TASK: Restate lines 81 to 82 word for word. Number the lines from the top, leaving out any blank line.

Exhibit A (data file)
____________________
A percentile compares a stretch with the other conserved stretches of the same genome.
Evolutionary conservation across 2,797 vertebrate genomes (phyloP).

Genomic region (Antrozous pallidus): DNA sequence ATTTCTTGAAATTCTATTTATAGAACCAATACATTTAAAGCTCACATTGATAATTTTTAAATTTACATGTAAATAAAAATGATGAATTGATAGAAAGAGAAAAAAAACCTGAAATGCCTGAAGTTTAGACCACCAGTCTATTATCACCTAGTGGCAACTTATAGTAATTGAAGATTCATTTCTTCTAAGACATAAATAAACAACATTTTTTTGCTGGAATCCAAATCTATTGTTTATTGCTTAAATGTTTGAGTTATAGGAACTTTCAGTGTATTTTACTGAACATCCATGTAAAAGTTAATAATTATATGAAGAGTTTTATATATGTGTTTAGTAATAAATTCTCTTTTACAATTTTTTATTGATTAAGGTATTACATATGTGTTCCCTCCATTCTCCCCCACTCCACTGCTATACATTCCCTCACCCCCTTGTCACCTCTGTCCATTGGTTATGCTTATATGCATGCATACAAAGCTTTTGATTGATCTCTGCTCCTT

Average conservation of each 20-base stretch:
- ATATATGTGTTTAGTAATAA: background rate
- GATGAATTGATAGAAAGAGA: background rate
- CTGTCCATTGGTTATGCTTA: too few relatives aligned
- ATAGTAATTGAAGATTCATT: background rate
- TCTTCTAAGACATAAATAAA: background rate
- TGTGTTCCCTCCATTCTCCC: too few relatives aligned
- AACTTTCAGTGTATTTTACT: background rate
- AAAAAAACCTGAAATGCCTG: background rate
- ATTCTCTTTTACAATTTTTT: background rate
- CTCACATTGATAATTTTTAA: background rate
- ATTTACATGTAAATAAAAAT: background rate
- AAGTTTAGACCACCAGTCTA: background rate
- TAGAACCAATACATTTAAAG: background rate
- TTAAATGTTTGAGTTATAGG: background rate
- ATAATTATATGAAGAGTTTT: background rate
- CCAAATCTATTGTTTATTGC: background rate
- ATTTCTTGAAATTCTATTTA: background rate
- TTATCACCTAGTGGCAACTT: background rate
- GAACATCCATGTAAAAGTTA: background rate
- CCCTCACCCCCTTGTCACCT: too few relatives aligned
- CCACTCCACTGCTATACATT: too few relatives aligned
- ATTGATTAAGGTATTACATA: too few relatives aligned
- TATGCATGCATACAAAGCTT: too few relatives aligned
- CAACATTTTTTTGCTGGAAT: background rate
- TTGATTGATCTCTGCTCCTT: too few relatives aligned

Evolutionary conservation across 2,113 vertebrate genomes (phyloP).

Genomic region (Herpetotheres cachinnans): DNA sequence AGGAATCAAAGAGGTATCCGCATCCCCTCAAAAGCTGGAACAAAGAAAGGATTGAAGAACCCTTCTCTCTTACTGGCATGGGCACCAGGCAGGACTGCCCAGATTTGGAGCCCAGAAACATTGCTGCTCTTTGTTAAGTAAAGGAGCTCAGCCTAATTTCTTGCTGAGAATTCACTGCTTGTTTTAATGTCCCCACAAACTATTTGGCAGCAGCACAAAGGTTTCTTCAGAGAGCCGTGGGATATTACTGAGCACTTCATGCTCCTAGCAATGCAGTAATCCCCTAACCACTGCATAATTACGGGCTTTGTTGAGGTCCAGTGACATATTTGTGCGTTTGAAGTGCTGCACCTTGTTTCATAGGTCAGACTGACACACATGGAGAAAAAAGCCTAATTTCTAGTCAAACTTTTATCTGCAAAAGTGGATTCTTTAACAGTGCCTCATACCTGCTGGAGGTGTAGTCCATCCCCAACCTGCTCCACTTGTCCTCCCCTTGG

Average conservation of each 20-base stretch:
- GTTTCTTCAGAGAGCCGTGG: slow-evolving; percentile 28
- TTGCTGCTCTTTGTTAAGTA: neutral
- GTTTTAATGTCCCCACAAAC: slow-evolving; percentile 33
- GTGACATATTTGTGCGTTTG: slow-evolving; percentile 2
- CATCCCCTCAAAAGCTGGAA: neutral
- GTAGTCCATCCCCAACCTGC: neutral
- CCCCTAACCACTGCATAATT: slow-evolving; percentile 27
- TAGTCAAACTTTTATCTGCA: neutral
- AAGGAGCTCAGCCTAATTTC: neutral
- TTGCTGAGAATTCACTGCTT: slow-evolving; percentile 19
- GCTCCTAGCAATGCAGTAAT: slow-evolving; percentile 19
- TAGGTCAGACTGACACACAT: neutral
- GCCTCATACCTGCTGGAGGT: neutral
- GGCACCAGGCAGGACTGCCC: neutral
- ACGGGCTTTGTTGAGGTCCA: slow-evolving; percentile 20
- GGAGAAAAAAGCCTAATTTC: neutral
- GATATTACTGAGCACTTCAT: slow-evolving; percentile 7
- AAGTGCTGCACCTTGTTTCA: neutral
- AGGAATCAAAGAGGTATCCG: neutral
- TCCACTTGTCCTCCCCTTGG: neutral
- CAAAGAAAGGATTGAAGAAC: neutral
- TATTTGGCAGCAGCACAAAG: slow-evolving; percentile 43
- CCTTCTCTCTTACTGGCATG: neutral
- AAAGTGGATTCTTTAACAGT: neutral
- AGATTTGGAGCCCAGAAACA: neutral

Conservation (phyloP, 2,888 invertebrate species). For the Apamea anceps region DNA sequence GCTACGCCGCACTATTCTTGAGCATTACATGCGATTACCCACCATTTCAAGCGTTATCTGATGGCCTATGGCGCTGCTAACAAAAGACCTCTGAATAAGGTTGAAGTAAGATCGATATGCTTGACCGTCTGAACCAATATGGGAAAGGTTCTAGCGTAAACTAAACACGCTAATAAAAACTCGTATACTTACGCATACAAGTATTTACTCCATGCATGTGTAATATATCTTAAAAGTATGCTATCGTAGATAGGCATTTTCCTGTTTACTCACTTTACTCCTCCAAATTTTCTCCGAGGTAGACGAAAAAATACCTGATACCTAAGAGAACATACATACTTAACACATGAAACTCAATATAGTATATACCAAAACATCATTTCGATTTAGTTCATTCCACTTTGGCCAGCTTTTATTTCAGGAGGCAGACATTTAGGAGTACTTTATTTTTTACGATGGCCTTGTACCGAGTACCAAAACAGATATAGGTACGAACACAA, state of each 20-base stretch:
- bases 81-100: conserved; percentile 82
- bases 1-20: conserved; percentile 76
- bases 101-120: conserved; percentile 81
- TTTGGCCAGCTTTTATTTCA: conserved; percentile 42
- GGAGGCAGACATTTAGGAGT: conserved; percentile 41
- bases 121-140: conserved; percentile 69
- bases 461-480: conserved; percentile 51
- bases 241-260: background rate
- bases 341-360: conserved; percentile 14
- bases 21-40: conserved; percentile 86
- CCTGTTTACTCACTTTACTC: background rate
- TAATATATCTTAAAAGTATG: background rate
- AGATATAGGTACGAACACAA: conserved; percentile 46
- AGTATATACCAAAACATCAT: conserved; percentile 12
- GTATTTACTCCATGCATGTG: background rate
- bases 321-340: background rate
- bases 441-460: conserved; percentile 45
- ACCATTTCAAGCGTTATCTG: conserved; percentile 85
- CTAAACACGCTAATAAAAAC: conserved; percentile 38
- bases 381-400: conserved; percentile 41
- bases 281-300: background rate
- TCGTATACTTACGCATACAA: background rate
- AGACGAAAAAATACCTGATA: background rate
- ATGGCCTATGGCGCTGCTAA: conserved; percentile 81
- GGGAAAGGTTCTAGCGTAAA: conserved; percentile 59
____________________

- AGACGAAAAAATACCTGATA: background rate
- ATGGCCTATGGCGCTGCTAA: conserved; percentile 81